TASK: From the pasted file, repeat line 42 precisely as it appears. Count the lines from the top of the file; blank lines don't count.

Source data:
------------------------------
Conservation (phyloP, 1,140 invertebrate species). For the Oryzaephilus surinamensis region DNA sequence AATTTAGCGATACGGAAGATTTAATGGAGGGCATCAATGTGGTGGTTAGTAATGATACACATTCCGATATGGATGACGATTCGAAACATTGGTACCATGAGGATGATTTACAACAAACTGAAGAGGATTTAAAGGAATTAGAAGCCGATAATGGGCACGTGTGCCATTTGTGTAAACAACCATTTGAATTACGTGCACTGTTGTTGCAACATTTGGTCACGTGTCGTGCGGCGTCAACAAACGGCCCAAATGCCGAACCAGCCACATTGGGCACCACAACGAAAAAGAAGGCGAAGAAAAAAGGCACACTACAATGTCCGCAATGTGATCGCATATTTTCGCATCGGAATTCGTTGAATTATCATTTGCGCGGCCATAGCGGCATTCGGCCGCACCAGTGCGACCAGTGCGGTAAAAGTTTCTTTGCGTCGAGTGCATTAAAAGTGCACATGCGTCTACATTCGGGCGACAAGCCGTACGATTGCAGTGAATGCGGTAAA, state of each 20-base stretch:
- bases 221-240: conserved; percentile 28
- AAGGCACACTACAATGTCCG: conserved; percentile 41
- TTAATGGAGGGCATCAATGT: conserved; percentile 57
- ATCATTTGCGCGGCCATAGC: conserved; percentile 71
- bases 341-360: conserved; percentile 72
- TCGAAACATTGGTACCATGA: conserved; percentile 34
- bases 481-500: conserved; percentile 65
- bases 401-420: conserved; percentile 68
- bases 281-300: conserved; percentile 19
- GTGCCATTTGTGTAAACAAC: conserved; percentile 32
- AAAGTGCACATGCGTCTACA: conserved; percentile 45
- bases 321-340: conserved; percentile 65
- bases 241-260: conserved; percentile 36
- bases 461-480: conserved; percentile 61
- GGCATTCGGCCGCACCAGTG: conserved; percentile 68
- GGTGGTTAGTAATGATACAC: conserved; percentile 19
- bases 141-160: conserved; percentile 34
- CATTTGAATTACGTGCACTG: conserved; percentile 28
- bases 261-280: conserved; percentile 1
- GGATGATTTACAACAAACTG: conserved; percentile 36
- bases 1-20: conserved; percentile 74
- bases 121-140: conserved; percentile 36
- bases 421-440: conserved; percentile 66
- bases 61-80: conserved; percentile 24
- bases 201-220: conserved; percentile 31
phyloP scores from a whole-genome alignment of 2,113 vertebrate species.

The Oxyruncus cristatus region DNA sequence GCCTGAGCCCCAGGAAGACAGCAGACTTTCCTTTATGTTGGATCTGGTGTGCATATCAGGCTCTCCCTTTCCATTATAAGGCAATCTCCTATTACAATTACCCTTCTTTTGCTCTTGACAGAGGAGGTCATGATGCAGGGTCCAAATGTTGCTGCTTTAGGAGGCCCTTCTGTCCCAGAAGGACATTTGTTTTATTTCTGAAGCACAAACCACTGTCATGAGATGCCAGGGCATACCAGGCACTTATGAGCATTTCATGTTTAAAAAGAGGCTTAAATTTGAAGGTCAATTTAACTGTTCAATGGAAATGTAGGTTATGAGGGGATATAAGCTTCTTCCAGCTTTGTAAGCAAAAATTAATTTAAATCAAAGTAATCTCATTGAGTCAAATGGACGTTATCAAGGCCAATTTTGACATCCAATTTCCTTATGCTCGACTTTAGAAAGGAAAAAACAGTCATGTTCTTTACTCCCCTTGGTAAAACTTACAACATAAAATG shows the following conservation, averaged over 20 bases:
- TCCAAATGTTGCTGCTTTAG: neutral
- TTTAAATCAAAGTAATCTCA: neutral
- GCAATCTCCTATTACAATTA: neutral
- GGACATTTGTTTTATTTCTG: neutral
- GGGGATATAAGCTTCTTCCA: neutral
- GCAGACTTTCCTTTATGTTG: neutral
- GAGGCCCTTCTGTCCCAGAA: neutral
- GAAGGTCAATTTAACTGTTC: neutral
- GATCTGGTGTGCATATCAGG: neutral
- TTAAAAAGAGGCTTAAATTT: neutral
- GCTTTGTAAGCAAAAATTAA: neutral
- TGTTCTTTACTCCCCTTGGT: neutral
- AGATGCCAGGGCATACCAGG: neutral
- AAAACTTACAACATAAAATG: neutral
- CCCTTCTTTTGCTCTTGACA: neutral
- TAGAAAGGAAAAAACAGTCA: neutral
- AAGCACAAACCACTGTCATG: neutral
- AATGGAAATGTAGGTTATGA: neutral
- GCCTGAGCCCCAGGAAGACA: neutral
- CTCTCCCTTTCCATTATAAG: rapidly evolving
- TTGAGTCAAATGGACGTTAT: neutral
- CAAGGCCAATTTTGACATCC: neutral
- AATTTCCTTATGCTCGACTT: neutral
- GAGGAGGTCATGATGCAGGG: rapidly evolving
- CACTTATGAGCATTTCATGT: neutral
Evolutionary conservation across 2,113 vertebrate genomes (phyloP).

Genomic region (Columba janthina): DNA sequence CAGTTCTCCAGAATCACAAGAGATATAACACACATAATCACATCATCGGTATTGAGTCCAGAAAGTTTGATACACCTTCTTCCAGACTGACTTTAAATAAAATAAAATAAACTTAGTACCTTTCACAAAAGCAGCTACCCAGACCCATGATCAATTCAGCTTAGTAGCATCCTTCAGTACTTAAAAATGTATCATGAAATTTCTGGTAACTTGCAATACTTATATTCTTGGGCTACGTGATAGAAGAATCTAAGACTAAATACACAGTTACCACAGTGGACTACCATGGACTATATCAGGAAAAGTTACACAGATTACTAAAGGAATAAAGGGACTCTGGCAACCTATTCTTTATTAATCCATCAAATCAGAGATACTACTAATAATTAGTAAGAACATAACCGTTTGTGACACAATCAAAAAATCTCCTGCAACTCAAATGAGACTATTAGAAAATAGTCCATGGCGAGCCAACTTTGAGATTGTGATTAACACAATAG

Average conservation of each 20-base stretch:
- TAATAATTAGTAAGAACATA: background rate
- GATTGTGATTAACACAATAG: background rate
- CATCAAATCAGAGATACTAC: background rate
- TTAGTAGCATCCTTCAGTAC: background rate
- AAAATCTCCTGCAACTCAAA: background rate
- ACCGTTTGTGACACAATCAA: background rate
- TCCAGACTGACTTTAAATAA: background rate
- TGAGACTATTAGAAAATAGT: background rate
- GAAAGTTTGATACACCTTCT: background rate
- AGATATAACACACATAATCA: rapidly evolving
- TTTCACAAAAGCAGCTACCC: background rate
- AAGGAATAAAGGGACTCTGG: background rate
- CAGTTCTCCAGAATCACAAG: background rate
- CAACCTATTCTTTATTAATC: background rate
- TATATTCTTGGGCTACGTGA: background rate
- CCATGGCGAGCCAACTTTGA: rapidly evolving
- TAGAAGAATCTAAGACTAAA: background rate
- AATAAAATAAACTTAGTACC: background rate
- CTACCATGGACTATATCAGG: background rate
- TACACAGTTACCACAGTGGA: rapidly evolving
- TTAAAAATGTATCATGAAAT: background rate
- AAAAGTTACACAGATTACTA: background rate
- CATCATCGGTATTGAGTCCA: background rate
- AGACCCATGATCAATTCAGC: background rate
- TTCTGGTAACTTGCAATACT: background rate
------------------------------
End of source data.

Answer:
- AAAACTTACAACATAAAATG: neutral